In 1978, Virgin set up U.S. operations first in New York on Perry Street under Atlantic distribution, and then moved operations to New Jersey along with a short-lived subdivision called Virgin International, handled by independent New Jersey-based distributor Jem Records. Virgin International used mainly for progressive rock artists with a smaller following in the USA, including reissues of earlier Virgin / Atlantic albums such as Hergest Ridge by Mike Oldfield, and Fish Rising by Steve Hillage, which Columbia chose not to reissue. Virgin International also issued albums by some of Virgin's reggae artists, including Gregory Isaacs. At the same time, Virgin releases distributed by Columbia continued, distribution returning to Atlantic (later WEA) in 1980, at which time Virgin International ceased operations.

In 1986, Virgin Records opened up another American division, Virgin Records America. Its first release was the debut album by Cutting Crew which included the hit single "I Just Died In Your Arms". Other Virgin America signings included Camper Van Beethoven, Bob Mould, Warren Zevon, Paula Abdul, T'pau, Ziggy Marley & The Melody Makers, Redhead Kingpin & The F.B.I., Neneh Cherry, Steve Winwood and Hindsight. Virgin Records America's releases were distributed by WEA again by Atlantic Records until 1992.

Another American company called Caroline Records co-existed during this time. Caroline records rarely mentioned a connection with Virgin, and some UK and European Virgin albums that were distributed internationally (instead of being manufactured in each country) named Caroline as their American distributor. Some Caroline records bore the label name Caroline Blue Plate.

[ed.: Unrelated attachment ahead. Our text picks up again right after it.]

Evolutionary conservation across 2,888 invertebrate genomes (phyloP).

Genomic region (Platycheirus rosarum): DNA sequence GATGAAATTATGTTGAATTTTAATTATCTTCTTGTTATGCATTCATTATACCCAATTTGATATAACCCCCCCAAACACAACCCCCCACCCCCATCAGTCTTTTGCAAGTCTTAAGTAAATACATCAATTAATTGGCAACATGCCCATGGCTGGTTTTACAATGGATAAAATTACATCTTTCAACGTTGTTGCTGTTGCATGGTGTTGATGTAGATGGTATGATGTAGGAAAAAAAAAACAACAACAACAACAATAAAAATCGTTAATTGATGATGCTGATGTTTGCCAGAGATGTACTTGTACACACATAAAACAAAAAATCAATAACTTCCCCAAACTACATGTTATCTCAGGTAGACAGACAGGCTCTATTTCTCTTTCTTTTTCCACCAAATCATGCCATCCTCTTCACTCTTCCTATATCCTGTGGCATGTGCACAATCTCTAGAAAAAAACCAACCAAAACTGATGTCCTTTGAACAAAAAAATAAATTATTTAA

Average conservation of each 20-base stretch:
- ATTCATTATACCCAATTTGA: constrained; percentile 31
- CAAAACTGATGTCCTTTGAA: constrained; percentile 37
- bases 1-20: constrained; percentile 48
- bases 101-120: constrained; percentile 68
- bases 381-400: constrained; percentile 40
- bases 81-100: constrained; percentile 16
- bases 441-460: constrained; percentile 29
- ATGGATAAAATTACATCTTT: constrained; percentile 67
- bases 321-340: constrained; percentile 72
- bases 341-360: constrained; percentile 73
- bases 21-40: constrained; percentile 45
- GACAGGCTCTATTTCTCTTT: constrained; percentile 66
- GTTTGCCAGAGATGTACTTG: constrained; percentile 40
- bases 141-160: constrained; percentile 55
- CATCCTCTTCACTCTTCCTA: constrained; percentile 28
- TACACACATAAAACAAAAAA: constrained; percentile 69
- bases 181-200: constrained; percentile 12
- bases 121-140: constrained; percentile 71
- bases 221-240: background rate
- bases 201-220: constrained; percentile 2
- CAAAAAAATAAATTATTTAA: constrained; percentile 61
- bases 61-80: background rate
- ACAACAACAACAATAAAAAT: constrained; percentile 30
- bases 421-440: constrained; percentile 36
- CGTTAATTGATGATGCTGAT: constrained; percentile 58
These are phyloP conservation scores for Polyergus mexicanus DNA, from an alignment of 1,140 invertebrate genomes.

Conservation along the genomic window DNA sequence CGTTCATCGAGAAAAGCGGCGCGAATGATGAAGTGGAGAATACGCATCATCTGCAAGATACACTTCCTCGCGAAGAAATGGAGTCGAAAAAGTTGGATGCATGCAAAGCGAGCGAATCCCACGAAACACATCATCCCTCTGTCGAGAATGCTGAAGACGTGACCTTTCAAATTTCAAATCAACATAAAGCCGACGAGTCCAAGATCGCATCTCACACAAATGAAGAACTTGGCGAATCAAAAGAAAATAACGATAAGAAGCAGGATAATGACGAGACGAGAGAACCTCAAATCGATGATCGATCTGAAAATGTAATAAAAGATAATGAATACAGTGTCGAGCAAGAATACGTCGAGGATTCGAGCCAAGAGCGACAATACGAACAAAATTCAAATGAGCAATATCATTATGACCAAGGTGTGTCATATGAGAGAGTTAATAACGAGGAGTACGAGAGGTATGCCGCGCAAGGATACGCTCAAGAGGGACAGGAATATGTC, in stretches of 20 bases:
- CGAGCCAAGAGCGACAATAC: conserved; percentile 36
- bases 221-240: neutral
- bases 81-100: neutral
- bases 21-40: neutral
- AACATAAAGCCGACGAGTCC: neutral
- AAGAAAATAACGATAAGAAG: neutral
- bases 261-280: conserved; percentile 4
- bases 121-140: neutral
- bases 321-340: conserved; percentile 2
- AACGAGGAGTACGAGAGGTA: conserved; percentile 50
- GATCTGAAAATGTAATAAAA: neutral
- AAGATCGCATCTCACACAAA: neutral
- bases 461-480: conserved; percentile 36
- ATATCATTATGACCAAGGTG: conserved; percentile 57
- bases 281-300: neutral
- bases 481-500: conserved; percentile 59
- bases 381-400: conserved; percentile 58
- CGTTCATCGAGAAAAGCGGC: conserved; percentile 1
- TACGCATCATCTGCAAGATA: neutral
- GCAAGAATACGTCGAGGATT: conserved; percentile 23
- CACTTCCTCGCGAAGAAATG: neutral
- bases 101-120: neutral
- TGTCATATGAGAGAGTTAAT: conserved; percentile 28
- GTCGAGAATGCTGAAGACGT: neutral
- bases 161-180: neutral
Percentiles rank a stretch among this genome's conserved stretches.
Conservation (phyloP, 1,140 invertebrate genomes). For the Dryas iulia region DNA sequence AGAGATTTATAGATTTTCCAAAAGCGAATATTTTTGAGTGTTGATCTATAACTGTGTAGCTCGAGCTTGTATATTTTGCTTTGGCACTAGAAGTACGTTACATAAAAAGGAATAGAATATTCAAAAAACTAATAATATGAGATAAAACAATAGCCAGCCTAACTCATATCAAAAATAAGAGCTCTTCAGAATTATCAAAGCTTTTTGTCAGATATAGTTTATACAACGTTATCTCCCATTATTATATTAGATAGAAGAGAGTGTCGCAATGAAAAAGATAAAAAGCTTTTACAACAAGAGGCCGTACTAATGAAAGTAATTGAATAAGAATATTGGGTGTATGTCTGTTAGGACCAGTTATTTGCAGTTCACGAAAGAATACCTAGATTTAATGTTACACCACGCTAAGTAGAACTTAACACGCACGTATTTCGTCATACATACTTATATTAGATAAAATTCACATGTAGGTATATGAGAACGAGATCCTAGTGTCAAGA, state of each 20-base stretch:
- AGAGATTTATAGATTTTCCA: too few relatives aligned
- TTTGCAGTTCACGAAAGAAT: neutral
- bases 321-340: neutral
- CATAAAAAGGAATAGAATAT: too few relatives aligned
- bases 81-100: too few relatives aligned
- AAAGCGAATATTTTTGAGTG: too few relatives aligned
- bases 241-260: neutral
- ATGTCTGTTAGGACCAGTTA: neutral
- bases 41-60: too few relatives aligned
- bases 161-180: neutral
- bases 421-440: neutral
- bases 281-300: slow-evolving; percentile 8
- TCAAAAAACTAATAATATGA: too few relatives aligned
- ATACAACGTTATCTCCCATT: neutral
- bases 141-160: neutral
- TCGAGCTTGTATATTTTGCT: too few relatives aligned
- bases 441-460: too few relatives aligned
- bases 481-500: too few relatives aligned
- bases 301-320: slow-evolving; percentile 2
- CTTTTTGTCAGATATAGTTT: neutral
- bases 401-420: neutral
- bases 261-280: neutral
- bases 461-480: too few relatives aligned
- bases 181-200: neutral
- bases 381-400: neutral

Canadian editions

The first Canadian editions were distributed by WEA, and were parallel issues of the same early 14 albums issued in the USA by Virgin/Atlantic.

In 1975, distribution transferred to Columbia (as it had in the USA), but the following year distribution was transferred again to Polydor Records (which changed its name to Polygram by 1980), and issued a different and larger selection of records from what was being issued in the USA. Canadian editions of the Dindisc label were issued as Dindisc/Virgin. Virgin's Canadian division arranged to have Canadian artists Martha and the Muffins and Nash the Slash signed to Dindisc in the UK as well; both artists had releases in Canada and the UK on Dindisc.

In 1983, an independent Virgin Records Canada Inc. company was created, three years before a similar move occurred in the USA. From this time onward, Virgin Canada used unique label designs not seen in other countries: a red label with five horizontal bars across the top and an extra-large "scrawl" logo from 1983 to 1985, followed by a purple label with round logo up to 1992 when Virgin was acquired internationally by EMI.

Purchase by Thorn EMI

Virgin Records was sold by Branson to Thorn EMI in June 1992 for a reported US$1 billion (around £560 million) [1][2], with a special non-competition clause that would prevent Branson from founding another recording company during the five years following the agreement (see the final paragraph in E.U. Merger Decision IV/M202 of 27.04.1992). It now faces competition from Branson's new label: V2 Records. Branson sold Virgin Records to fund Virgin Atlantic Airways which at that time was coming under intense anti-competitive pressure from British Airways. (In 1993 BA settled a libel action brought by Branson, giving him £500,000 and a further £110,000 to his airline).